Wrapping up a tumultuous week, Tesla CEO Elon Musk will resign as chairman of the company’s board and pay a $20 million fine to settle a fraud complaint with the U.S. Securities and Exchange Commission, the agency announced Saturday.

The settlement comes two days after Musk hit back at the allegations, telling this news organization that they were “unjustified” and that they left him “deeply saddened and disappointed.”

But after stock prices dropped more than 10 percent Friday, Musk agreed to settle with federal regulators.

“Musk might be a genius when it come to electric cars and space travel,” said Joseph Grundfest, a Stanford Law School professor and former SEC commissioner, “but he’s a little bit of a numbnut when it comes to dealing with the SEC.”

The announcement brings a rapid resolution of the charges against a chief executive as closely linked to his company as Steve Jobs was to Apple. Under the agreement, the SEC will allow Musk to remain CEO of the company he founded.

Federal regulators sued Musk on Thursday for misleading investors when he tweeted that he had secured financing to take the electric car maker private for $420 a share.

Palo Alto-based Tesla also will pay a $20 million fine to settle a charge that, when it came to Musk’s tweets, the company failed to have required  procedures in place. Under the settlement, Tesla will monitor Musk’s communication, the SEC said in a news release.

“He won’t be able to tweet unless he runs it by a sober, responsible adult,” Grundfest said, “and that’s a good thing for Elon and the world.”

Analysts were divided Saturday over what the news would mean long term for the company.

Trip Chowdhry of Global Equities Research said the settlement was “very good” for Tesla.

“The air of uncertainty is removed,” Chowdhry said. “I think the stock goes through the roof.”

But Tim Bajarin of Creative Strategies said there are still “too many questions that need to be answered” to predict how the company will manage.

According to federal regulators, Musk’s statements “falsely indicated that, should he so choose, it was virtually certain that he could take Tesla private at a purchase price that reflected a substantial premium over Tesla stock’s then-current share price, that funding for this multi-billion dollar transaction had been secured, and that the only contingency was a shareholder vote.”

Tesla’s stock price jumped by more than six percent after Musk’s tweets Aug. 7 and prompted significant market disruption, the SEC alleged.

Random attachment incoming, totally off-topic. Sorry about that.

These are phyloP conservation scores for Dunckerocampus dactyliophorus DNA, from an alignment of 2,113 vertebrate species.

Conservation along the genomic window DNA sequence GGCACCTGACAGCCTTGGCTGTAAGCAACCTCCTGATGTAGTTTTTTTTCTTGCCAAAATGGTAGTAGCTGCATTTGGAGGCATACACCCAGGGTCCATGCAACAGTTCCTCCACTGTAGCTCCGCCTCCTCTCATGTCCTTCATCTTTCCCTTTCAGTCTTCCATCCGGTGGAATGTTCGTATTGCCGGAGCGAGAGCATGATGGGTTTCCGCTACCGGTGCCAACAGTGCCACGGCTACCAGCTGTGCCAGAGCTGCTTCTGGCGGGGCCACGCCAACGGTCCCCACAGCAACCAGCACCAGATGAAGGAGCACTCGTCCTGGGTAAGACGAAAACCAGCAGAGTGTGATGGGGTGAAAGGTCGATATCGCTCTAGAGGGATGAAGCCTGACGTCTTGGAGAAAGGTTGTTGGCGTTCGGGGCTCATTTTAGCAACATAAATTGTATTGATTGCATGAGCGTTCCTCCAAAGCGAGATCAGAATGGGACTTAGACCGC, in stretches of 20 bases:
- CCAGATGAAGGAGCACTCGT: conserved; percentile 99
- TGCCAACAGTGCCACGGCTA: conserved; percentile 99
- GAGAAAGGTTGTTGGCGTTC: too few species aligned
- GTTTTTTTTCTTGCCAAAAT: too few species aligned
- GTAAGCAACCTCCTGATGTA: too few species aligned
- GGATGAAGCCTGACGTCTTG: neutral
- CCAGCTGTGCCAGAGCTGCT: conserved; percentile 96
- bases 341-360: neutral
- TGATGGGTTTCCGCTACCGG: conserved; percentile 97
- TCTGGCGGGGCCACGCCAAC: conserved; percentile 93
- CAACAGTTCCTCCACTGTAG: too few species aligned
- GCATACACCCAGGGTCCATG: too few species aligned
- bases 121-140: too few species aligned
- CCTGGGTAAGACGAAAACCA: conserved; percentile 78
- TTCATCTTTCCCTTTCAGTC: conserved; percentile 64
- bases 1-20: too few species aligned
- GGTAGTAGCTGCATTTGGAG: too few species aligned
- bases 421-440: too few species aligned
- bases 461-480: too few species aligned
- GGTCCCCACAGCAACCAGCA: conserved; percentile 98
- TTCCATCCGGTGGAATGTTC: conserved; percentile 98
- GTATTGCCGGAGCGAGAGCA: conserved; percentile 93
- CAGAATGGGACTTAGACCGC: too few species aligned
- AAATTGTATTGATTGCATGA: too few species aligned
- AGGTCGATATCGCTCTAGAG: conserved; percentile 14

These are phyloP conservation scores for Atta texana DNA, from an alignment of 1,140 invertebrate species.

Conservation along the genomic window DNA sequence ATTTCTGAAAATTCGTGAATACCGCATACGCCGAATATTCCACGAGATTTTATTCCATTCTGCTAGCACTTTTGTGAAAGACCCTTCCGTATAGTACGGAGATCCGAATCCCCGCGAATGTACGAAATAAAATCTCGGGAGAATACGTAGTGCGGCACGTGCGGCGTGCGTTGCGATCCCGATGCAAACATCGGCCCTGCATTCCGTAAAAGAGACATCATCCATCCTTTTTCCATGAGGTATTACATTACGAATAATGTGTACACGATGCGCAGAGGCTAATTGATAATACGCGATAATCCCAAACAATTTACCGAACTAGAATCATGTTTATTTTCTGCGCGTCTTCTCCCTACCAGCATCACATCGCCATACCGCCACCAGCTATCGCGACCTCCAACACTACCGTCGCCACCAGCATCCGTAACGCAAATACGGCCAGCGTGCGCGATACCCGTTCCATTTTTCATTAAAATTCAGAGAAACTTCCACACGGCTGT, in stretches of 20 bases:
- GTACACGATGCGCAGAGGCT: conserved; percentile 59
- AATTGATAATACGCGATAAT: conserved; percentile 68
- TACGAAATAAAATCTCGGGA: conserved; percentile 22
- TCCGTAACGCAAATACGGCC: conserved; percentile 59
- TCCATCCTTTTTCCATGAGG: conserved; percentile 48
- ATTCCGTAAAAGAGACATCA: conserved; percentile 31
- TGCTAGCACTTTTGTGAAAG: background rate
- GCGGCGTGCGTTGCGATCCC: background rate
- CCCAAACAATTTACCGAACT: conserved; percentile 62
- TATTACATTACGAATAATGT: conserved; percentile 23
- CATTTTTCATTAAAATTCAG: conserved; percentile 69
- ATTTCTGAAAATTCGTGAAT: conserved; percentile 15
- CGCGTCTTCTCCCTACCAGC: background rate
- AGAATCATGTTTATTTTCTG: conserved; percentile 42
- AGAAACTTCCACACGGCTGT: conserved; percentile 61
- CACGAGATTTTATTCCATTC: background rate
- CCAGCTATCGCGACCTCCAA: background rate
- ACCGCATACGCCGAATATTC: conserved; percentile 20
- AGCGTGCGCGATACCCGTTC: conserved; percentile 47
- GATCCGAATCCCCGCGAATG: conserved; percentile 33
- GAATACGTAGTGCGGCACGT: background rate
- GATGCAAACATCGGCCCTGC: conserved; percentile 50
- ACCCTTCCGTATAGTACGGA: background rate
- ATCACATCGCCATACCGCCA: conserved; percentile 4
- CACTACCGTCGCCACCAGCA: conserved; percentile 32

“Neither celebrity status, nor reputation as a technological innovator, provide an exemption from the federal securities laws,” said Stephanie Avakian, co-director of enforcement for the SEC, during a press conference Thursday announcing the charges.

Under the terms of the settlements, which are subject to court approval, Musk will remain the company’s chief executive but must step down as chairman within 45 days. Musk will not be eligible to be chairman for three years, although he will continue to serve on the board as a director. Tesla will also name two independent board directors.

It was not immediately clear who would lead the board. Gene Munster of the venture capital firm Loup Ventures said the shakeup is an opportunity for the company to bring in an outsider without longstanding ties to Musk who can provide strong leadership.

“Don’t ruin the opportunity by appointing a chairperson who is an existing board member,” Munster said.

Bajarin said he had expected the SEC to be “stern” with Musk, given the seriousness of the charges.

“I suspect in the end, he got probably what I would consider the least amount of punishment,” Bajarin said, “in the sense that he’ll be able to run the company and drive the company.”

Musk is considered by many to be a visionary who saw the potential of electric cars and was convinced they could be successfully manufactured in the U.S.  He and the 15-year-old company have developed a loyal fan base.

Chowdhry thinks eliminating Musk’s role as chairman will allow him to focus on the business side of things.

“At the end of the day, what people care about is, is he super smart? Is he super innovative? Is Tesla the benchmark of innovation? The answer is yes,” Chowdhry said.

The combined $40 million in settlement money will be distributed to investors who have been harmed, according to the release.